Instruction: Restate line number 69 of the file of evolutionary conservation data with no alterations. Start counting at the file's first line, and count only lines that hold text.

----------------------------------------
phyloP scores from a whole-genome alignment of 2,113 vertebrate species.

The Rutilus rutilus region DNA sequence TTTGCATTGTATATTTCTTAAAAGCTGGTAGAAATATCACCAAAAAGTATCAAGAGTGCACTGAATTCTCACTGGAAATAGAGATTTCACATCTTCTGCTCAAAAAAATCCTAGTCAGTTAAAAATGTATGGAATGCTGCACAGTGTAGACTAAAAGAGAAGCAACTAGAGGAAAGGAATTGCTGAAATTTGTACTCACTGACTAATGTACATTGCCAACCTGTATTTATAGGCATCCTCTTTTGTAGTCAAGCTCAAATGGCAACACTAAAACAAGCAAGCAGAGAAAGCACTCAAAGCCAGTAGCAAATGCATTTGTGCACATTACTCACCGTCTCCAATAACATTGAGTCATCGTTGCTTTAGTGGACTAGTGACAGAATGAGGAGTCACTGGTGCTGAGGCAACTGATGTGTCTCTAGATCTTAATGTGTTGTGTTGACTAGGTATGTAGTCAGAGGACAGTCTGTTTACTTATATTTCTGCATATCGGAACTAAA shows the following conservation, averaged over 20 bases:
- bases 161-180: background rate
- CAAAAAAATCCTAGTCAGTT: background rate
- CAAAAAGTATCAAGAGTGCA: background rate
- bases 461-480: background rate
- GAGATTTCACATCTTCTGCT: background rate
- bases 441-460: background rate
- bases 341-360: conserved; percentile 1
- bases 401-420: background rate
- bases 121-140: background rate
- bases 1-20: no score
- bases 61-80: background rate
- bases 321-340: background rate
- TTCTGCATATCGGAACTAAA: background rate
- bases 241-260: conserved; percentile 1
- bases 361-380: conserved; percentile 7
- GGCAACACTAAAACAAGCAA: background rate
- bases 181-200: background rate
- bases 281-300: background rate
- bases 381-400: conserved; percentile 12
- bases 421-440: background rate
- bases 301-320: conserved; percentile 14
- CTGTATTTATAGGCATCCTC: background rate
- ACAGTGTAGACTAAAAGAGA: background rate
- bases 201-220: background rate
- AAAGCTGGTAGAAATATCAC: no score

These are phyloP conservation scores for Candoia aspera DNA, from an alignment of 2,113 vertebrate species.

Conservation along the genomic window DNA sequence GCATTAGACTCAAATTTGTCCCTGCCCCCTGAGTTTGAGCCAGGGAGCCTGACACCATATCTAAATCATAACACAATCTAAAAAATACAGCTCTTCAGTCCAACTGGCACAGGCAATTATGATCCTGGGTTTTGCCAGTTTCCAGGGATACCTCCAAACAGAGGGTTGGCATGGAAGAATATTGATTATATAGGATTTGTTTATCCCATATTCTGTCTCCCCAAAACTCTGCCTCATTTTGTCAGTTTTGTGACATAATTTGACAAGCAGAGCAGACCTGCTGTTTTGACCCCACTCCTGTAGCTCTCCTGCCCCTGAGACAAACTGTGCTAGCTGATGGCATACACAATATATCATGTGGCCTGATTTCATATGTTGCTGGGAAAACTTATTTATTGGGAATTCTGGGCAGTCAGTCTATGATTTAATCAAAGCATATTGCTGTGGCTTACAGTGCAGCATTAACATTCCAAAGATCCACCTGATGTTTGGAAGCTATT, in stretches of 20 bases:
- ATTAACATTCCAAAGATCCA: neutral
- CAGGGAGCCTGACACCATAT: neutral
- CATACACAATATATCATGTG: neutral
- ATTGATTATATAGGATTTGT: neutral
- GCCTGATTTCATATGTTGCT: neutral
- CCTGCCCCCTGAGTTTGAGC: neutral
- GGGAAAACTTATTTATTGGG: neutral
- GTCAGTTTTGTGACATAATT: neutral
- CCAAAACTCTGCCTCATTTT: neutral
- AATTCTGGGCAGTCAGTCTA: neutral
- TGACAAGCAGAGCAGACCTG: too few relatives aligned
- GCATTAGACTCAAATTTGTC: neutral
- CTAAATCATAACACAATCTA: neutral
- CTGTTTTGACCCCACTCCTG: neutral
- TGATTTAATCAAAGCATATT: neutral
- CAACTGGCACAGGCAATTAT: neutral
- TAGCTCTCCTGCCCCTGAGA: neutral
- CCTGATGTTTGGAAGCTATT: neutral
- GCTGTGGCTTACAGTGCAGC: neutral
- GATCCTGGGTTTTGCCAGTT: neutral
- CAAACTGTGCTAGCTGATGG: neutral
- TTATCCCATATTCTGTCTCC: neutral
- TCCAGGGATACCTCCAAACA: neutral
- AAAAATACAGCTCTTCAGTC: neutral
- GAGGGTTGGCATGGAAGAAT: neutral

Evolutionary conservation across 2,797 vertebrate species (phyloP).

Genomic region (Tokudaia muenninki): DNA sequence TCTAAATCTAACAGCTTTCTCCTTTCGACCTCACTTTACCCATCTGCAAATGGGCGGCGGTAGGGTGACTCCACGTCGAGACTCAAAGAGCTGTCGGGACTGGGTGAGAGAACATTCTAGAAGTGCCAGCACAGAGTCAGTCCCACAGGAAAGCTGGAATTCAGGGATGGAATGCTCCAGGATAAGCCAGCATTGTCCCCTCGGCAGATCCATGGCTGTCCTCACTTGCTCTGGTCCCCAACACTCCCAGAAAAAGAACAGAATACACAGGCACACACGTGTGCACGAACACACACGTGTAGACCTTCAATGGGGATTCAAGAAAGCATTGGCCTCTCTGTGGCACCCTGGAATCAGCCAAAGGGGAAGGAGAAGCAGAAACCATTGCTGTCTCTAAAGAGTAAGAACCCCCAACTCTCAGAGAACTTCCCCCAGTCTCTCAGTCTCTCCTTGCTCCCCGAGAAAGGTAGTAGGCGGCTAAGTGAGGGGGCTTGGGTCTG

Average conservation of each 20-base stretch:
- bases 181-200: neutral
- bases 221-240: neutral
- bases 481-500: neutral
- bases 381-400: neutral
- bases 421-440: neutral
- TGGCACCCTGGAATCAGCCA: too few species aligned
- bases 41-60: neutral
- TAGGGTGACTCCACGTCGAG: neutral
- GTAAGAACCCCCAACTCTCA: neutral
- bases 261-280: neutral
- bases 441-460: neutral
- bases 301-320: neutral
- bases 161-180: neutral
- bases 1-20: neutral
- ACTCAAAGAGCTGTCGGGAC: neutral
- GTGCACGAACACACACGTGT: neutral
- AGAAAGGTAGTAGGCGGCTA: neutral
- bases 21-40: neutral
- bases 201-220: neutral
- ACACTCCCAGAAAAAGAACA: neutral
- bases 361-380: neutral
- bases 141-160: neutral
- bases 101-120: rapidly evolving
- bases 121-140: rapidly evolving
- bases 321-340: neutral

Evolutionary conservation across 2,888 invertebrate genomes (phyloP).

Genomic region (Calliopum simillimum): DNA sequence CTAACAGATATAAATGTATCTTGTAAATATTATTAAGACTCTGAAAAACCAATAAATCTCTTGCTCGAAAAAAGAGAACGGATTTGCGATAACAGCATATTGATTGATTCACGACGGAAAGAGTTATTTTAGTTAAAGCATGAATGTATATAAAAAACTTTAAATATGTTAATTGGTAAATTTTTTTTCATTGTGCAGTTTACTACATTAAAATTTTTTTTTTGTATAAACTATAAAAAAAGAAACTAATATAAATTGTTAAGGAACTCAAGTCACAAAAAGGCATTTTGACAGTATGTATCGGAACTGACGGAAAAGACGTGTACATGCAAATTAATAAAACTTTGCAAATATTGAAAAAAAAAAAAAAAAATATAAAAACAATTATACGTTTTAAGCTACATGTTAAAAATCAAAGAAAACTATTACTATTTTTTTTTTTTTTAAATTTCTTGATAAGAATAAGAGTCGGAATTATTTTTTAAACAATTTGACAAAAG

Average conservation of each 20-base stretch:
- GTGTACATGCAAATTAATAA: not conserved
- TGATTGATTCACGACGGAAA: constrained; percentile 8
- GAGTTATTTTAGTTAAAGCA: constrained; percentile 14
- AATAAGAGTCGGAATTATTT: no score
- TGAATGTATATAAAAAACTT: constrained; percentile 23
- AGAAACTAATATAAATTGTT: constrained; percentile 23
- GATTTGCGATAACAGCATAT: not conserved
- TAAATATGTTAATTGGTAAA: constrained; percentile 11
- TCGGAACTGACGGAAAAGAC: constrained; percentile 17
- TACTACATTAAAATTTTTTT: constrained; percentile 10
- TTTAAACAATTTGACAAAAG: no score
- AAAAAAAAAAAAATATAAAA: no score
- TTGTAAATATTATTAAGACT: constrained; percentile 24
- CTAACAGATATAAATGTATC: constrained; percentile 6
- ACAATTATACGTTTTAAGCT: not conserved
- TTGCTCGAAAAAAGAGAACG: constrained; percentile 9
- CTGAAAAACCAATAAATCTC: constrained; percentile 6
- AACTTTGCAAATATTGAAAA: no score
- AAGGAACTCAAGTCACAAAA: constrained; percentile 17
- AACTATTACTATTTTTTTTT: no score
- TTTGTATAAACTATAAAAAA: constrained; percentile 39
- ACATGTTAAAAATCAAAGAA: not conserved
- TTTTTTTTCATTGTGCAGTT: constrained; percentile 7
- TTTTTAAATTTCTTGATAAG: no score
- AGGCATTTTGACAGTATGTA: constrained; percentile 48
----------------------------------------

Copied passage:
- bases 301-320: neutral